The new covid strain JN.1 is spreading rapidly. How concerned should we be? | Health News

The new variant has spread to 41 countries, with the WHO classifying it as a ‘variant of interest’.

A new strain of SARS-CoV-2, which caused the coronavirus pandemic four years ago, has been detected in dozens of countries.

The World Health Organization (WHO) on Tuesday classified JN.1 as a “variant of interest”. After first being spotted in the US in September, the variant has spread to 41 countries.

This new variant is now being closely monitored by public health agencies around the world as its prevalence rate increases.

Here’s what to know about the strain and its current danger.

What is the new covid-19 strain JN.1?

The new coronavirus strain, JN.1, was named BA 2.86 from a recent variant that preceded it. The latter is part of the lineage of the “Omicron” variant – the most virulent strain of COVID-19 that peaked last year.

Each virus has its own unique “spike proteins” that infect cells and cause certain symptoms. Additional changes or “mutations” in the DNA sequence of those spikes indicate the emergence of a new “variant” of the virus.

Variants may differ based on their severity, infection, and response to symptomatic treatment.

“The new variant exhibits greater genetic diversity from its predecessors, indicating the ongoing evolution of the virus,” said Laith Abu-Radat, professor of health policy and research at Weill Cornell Medicine in Qatar.

BA 2.86 has 20 mutations in its spike proteins, compared to 21 for JN.1. The Centers for Disease Control and Prevention (CDC) in the US has named this additional mutation L455S, and says it helps the virus evade our responses. Immune systems.

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Experiencing a Covid-19 infection or being vaccinated usually helps the immune system’s antibodies to fight the virus when it re-emerges.

Where is JN.1 detected?

JN.1 was first detected in the United States in September, a month after its parent variant, BA 2.86, was registered in the country. It has spread to 41 countries, the WHO said on Monday, based on 7,344 sequences submitted to them.

Sequences of viruses from PCR experiments are constantly analyzed to detect new strains.

In the first month, JN.1 Only 0.1 percent of the coronavirus spread in the United States. However, as of December 8, it is responsible for 15 to 29 percent of all COVID cases, according to the CDC.

However, the company also noted that there is a peak of the coronavirus in the new year.

According to the WHO, other countries with the highest number of cases include France, Singapore, Canada, the United Kingdom and Sweden. China also reported seven cases last week.

In early December, JN.1 was also detected in the Indian state of Kerala. A 79-year-old female patient had mild, flu-like symptoms and has since recovered. On Monday, the health minister of neighboring Karnataka state made masks mandatory for people over 60 and those with heart or respiratory problems. So far 21 people have been infected with the JN.1 virus in India.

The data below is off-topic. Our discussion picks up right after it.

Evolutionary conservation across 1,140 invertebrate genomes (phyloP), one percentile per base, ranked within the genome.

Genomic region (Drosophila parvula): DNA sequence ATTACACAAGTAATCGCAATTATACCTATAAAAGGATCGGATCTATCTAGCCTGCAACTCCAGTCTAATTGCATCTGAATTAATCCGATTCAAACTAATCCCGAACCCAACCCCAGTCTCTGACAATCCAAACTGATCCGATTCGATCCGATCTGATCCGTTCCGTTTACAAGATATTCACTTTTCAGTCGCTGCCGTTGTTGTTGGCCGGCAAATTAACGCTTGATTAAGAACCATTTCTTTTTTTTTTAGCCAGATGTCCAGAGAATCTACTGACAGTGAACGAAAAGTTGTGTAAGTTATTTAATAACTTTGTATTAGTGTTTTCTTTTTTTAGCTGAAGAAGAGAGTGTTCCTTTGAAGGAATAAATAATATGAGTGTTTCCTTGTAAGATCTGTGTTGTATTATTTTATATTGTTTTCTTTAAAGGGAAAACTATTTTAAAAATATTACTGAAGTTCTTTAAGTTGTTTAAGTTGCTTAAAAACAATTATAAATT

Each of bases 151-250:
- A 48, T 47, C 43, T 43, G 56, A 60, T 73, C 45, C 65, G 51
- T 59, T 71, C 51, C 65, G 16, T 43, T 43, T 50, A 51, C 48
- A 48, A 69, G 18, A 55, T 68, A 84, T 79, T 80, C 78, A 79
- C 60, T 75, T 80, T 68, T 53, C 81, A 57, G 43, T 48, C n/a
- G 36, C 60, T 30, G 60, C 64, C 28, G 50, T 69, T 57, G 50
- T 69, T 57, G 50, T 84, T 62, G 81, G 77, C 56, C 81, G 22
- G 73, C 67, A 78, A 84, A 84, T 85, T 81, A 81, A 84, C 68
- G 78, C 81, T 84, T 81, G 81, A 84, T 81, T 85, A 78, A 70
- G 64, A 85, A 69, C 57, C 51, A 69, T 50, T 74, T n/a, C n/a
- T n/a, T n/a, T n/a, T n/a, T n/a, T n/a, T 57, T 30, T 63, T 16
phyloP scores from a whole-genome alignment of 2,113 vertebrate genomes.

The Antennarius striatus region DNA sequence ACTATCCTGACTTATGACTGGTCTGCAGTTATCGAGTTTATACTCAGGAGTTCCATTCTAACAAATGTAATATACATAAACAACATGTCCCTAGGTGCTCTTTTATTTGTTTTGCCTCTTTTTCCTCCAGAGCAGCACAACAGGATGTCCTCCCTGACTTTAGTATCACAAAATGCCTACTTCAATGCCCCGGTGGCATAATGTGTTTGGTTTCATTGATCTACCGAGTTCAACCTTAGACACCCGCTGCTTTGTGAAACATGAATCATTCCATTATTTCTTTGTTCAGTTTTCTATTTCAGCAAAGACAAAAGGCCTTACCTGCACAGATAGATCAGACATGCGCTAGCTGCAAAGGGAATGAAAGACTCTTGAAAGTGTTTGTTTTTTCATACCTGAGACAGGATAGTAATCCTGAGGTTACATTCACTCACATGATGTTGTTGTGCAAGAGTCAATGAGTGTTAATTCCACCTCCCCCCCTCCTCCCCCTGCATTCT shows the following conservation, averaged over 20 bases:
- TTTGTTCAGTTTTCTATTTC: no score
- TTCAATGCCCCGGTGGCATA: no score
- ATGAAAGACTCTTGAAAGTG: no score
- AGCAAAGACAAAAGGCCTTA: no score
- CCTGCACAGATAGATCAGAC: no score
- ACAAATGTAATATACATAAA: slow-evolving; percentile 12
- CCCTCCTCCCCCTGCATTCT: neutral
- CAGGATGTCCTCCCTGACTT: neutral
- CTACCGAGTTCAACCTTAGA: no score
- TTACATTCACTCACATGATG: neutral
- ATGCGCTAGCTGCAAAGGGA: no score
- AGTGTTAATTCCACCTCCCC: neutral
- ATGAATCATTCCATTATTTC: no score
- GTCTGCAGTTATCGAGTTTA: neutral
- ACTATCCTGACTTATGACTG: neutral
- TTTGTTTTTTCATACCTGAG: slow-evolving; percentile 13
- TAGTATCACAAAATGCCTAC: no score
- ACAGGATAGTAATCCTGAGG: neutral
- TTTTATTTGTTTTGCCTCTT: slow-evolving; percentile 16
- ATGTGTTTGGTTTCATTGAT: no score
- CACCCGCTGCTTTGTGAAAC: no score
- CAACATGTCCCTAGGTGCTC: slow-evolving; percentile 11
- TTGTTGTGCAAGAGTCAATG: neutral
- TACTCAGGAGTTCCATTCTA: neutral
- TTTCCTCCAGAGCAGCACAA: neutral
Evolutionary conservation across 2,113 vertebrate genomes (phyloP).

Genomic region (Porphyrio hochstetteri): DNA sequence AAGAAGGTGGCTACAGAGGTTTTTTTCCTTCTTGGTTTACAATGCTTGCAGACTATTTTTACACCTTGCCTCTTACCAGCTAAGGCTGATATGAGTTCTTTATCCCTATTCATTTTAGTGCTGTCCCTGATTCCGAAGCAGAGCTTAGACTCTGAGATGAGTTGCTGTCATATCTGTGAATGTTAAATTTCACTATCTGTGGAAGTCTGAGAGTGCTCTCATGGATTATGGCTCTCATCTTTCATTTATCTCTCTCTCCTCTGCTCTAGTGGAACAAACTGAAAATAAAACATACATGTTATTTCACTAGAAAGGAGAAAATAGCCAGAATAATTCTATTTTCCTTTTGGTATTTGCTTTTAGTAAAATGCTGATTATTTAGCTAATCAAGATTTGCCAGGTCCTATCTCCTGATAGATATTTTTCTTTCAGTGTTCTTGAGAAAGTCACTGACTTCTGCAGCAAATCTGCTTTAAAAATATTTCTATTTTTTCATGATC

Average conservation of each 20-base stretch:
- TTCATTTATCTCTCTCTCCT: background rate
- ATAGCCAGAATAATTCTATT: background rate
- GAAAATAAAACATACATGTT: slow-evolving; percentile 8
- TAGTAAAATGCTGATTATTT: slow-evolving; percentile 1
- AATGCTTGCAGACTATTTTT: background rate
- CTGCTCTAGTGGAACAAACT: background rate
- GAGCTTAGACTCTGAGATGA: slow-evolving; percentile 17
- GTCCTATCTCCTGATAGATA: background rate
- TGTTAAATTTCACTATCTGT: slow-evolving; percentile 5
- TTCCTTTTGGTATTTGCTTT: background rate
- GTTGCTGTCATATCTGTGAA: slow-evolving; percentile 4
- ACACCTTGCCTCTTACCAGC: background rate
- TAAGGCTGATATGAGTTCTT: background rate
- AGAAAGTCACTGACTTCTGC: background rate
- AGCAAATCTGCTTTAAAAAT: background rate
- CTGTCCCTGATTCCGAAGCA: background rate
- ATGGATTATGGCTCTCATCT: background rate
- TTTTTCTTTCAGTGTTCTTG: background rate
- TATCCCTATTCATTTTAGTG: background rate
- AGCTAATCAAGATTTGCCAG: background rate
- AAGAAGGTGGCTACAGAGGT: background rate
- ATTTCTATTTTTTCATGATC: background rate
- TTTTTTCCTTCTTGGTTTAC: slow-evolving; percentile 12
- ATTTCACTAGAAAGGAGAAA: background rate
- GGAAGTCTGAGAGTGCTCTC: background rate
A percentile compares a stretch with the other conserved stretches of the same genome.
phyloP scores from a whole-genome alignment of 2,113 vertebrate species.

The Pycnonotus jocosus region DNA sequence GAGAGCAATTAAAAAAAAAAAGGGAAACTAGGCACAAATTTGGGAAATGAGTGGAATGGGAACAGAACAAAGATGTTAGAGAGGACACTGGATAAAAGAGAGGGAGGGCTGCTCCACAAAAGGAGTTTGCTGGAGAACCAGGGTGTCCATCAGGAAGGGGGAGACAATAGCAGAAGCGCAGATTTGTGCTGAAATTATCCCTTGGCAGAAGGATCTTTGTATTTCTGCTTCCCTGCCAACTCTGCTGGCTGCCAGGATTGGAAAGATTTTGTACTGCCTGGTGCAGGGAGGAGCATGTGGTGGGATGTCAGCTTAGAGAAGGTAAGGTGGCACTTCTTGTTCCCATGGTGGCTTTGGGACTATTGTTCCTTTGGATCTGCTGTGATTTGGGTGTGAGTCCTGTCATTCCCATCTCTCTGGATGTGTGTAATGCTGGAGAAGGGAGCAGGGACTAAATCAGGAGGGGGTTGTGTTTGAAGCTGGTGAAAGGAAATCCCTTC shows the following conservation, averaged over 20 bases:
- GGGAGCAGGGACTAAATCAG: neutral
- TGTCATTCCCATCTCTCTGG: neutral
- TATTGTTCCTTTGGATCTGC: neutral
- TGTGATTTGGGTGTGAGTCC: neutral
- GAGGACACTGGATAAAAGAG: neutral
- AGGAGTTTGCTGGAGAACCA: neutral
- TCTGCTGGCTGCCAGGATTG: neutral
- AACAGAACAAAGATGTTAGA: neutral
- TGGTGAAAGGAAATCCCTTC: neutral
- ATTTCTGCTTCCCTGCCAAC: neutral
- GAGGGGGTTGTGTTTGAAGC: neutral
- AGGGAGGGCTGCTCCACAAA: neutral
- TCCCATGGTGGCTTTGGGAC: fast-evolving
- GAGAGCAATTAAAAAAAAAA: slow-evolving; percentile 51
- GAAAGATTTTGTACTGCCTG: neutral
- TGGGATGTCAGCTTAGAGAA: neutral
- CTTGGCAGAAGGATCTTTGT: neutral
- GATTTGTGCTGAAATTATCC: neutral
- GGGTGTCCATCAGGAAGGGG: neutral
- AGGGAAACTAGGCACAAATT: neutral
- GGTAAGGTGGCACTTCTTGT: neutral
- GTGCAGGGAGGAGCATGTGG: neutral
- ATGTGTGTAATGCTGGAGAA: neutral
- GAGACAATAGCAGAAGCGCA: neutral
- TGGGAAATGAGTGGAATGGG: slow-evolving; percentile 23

Should we worry about JN1?

The CDC found no evidence that JN1 poses a greater risk to public health than other strains, and experts say the increase in cases may be part of winter trends and conditions.

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For example, people around the world spend more time indoors allowing pathogens to spread more efficiently. “The need for heating often leads to reduced ventilation in homes, providing an environment conducive to the spread of the virus,” Abu-Radat said.

The types of symptoms are expected to be similar to those of COVID-19, and pandemic-period measures such as social distancing and wearing masks have been encouraged as a precaution.

“There may be an increase in infections, and most cases are not expected to be severe,” Abu-Radat noted.

What has WHO said about JN.1?

The WHO said on Tuesday that its risk in terms of severity is currently low and will be updated if necessary. Its growth advantage has been classified as “high” as the number of cases has been increasing in the past few weeks.

The agency noted that other respiratory illnesses, such as influenza, are also on the rise as winter sets in in the Northern Hemisphere, and the spread of JN.1 could further burden healthcare facilities.

The WHO’s technical lead for COVID-19, Maria van Kerkov, said in a public statement that the agency asked member states to closely monitor coronavirus cases and share data on samples when available so they can better assess circulation and “we can adapt.” advising the world.”

Vaccines continue to protect against the severe effects of the variant, according to the WHO.

What are the symptoms of JN.1?

As with other types of COVID-19, symptoms will vary based on a person’s immune system and overall health, according to the CDC.

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Common symptoms include fever or chills, cough, fatigue, and body aches.

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